Spitalfields is an area undergoing rapid and far-reaching change. Several large-scale projects are being developed on the fringes of the ward, from Bishopsgate Goodsyard in the north, to Blossom Street in the west, to the Algate East area in the south. These schemes offer regeneration of unused or underused areas and significant commercial opportunities. However they also threaten to change the unique character of Spitalfields as well as placing ever increasing demands on the infrastructure of the ward. SCG is involved in every stage of the planning process to ensure the amenity of local residents and workers is adequately represented.
What involvement does SCG have?
SCG is registered with the London Borough of Tower Hamlets as a consultee as part of the pre-planning process for any major planning application in Spitalfields. When a proposal is brought to its attention the SCG Committee considers:
When reviewing a planning proposal the Committee is mindful of the opinions of the membership. In particular, the Committee is guided by the results of the Members' Survey which established the most important aspects of a development, namely conservation, heritage and loss of amenity. On any given proposal members are encouraged to share their opinions with the Committee and these are incorporated into the group's final response where possible. Members are kept informed of the actions taken by the group and are given the opportunity to comment at each stage of the process. The strategy of the group is to attempt to mediate with a planning applicant on issues of concern whenever possible. This has been a productive approach and we welcome pre-planning consultations with any prospective developer.
Once a planning decision has been made, SCG aims to represent its members throughout the construction phase to ensure disruption to the local community is minimised. SCG Committee members are currently attending the LFWE liaison meetings and have arranged for surveys of properties affected by vibrations during the demolition process.
SCG does not take a position on minor proposals that are likely to have only a localised impact. The group does not get involved in neighbourly planning disputes but is happy to offer its members advice on the planning process if practicable.
SCG has made representations in the following active planning applications:
|existing planning permission||proposed new building|
Full details of all of these planning applications can be found on the searchable LBTH Planning Portal database. Please see our Twitter and Facebook feeds for further updates.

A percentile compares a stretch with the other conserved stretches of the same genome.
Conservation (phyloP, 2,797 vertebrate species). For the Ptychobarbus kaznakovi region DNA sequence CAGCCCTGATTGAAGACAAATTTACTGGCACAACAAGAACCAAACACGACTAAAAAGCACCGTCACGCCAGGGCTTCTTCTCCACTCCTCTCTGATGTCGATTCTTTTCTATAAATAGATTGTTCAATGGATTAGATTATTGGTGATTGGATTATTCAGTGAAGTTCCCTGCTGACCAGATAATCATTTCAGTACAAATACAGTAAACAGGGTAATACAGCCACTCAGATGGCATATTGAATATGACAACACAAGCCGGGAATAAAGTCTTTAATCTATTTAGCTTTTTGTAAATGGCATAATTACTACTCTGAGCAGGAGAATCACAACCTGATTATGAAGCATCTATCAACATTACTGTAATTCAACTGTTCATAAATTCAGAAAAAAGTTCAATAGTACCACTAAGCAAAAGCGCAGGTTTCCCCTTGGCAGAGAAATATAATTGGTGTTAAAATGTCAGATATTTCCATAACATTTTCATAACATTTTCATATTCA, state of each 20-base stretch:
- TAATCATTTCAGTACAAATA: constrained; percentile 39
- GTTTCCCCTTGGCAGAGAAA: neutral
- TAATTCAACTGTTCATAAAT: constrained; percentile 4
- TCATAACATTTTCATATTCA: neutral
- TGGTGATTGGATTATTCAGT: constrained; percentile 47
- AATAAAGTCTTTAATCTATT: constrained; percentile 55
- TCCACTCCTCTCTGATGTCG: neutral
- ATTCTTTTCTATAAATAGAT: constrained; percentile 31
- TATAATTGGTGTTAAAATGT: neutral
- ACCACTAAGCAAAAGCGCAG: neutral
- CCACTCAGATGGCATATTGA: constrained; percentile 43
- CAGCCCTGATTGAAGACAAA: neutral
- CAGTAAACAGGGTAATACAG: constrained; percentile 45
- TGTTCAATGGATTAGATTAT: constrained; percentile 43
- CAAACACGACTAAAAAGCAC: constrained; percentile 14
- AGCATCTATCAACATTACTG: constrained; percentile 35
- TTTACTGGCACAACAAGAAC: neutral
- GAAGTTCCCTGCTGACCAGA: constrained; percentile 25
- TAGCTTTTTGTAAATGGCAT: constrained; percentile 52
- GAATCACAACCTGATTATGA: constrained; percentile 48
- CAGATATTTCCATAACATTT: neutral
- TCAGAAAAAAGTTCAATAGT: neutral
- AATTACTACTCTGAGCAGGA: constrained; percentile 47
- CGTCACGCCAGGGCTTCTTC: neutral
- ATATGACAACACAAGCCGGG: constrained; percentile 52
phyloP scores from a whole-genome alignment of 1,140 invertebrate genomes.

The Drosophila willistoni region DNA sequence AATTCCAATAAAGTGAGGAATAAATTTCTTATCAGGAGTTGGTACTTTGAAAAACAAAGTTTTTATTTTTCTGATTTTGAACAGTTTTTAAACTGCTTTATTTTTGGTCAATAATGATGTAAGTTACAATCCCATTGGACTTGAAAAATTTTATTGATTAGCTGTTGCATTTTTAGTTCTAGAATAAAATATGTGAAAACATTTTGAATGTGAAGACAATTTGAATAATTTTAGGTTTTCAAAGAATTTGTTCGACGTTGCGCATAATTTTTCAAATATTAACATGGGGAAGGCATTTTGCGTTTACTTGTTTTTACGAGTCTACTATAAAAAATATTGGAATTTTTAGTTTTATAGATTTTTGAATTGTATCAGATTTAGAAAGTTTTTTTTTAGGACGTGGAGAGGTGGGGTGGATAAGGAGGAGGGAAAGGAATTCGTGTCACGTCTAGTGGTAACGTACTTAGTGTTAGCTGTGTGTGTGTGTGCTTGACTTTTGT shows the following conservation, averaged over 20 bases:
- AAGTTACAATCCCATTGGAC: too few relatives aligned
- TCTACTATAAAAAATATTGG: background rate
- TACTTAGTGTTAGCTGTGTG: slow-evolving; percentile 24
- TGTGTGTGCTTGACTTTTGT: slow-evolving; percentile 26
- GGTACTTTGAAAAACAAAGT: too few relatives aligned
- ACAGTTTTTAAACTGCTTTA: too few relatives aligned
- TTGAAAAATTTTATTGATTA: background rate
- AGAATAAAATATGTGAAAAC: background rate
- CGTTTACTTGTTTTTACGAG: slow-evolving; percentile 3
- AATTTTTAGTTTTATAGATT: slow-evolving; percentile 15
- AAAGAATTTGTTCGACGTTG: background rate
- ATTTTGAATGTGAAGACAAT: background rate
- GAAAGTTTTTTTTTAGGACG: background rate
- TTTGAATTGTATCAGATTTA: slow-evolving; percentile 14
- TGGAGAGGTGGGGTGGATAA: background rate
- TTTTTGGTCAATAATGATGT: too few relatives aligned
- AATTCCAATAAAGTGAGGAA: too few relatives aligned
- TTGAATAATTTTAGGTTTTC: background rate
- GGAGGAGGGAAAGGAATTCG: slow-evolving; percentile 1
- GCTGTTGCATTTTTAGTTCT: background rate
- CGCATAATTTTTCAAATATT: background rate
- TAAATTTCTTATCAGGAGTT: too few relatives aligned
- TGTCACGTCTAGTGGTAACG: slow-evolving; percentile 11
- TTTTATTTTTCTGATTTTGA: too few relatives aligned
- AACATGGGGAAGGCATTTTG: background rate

SCG was heavily involved in the campaign to save the London Fruit and Wool Exchange from demolition and redevelopment. The proposals were rejected by Tower Hamlets and only passed after the Mayor of London, Boris Johnson, exercised his executive pwer to over-rule the local planning process. However the campaign was not fruitless: significant concessions were gained from the developer including the retention of the Brushfield Street facade, an increase in the provision of affordable housing, and an uplift to the Community Infrastructure Levy.
In addition, SCG has been involved in the consulation process for many other planning proposals including those at Toynbee Hall, Christ Church crypt, 45-49 Hanbury St, Duke of Wellington pub, Tunes Hotel (Folgate Street), Bangla City site on Brick Lane, and The Exchange Building.
Spitalfields Neighbourhood Planning Forum (SNPF)
SCG welcomes the development of a Neighbourhood Planning Forum for Spitalfields. Introduced through the Localism Act 2011, Neighbourhood Plans give communities the ability to set out their vision for their local area and create their own planning policies to guide development in their neighbourhood. The Spitalfields Neighbourhood Planning Forum was set up with a steering group consisting of 3 members from the SCG Committee and 3 members from the Spitalfields Society. We retain a representative on the fully constituted SNPF Committee. On 18 December 2015 the Mayor of Tower Hamlets proclaimed the formal designation of the SNPF had been “agreed in principle” and “will follow shortly, if we can overcome local issues.”